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Mexican Stocks Strengthen amid Abating Fears of US-Mexico Relations

by internationalbanker

By Raymond Michaels – International Banker

The fears that caused a downturn in Mexican stocks are beginning to lift, revealing resilient and buoyant performance as the country’s main stock index, Mexbol, hits record highs. The run-up to the US presidential election stoked fears amongst international markets as the Republican candidate, Donald Trump, lambasted the current state of US-Mexico relations. The rhetoric primarily surrounded the US-Mexico terms of trade and the potential threat of new tariffs against Mexican imports. More pressing was the threat of a US-built border wall touted by candidate Trump to stem the northward flow of illegal migrants. The culmination of these fears fueled a selloff of Mexican pesos and severe underperformance of the currency against the US dollar.

As threats failed to materialize, investors have been emboldened by the performance of the Mexican peso—returning the country to profitability and positive performance. The rebounding peso led to a flurry of investment from international markets, counteracting the initial foreign-exchange flight in 2016. While uncertainty still surrounds Mexico’s upcoming presidential elections in 2018 and the imminent North American Free Trade Agreement (NAFTA) negotiations, the positive outlook seems to be trumping doubts. The markets, then, have been reasonably bullish in their assessments of Mexico’s future performance.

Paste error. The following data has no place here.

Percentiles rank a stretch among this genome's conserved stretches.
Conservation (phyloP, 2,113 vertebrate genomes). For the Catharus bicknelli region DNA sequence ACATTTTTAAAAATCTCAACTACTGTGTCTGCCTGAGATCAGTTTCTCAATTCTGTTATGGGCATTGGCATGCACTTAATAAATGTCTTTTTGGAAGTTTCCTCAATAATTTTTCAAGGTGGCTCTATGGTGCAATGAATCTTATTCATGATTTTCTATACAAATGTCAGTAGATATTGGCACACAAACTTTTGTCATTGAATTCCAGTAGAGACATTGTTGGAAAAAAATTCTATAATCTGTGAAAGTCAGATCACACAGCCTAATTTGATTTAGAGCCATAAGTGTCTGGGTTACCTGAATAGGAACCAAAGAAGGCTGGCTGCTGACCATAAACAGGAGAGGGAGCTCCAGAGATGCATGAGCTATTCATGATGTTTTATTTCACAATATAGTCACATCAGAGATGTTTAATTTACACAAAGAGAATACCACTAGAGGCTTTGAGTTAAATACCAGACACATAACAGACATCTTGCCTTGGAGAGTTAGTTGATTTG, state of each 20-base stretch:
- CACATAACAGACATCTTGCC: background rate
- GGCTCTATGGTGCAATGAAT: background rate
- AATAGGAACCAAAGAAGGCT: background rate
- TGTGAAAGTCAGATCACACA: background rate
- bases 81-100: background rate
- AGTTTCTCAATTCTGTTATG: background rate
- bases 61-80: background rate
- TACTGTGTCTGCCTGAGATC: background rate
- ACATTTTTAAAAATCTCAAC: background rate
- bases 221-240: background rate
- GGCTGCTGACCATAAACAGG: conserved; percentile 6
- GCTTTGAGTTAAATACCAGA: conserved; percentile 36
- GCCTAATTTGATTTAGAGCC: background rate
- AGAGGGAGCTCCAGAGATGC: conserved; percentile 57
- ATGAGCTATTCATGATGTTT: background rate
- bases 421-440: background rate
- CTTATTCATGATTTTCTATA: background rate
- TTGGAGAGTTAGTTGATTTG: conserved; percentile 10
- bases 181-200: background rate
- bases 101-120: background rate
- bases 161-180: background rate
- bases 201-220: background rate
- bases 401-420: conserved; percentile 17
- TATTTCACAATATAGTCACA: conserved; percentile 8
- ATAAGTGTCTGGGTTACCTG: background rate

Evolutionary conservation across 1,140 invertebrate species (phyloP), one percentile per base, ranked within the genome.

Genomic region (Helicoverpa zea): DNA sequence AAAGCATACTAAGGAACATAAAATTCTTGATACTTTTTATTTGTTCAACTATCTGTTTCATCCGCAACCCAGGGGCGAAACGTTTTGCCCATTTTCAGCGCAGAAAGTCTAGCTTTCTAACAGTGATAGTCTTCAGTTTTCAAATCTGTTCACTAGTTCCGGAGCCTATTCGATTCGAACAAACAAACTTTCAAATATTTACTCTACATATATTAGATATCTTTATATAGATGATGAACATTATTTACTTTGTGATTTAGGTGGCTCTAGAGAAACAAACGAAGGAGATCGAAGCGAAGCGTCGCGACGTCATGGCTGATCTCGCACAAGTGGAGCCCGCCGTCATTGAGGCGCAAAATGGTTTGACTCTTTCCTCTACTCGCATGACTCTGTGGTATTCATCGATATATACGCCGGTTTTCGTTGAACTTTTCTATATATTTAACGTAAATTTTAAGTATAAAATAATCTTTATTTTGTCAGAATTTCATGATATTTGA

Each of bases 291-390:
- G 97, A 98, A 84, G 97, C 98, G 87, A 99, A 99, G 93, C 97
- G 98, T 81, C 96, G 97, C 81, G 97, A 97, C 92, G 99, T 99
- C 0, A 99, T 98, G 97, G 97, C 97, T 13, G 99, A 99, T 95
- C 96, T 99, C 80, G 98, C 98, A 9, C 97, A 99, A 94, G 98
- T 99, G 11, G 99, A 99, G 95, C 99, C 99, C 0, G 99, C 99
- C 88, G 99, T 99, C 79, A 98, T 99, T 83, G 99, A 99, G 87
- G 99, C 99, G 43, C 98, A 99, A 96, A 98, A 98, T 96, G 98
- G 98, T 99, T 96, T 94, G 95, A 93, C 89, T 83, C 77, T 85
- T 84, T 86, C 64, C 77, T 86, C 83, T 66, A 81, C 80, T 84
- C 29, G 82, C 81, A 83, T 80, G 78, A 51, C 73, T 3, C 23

As noted, troubles in the Mexican stock market began during the 2016 US election. The size of the US’s and Mexico’s economies, coupled with their 3,000-kilometer shared border, results in a substantial trade relationship—roughly 80 percent of Mexican exports are bound for the United States. Moreover, the trade relation between the two countries is cemented in NAFTA: the trilateral agreement comprising the US, Mexico and Canada.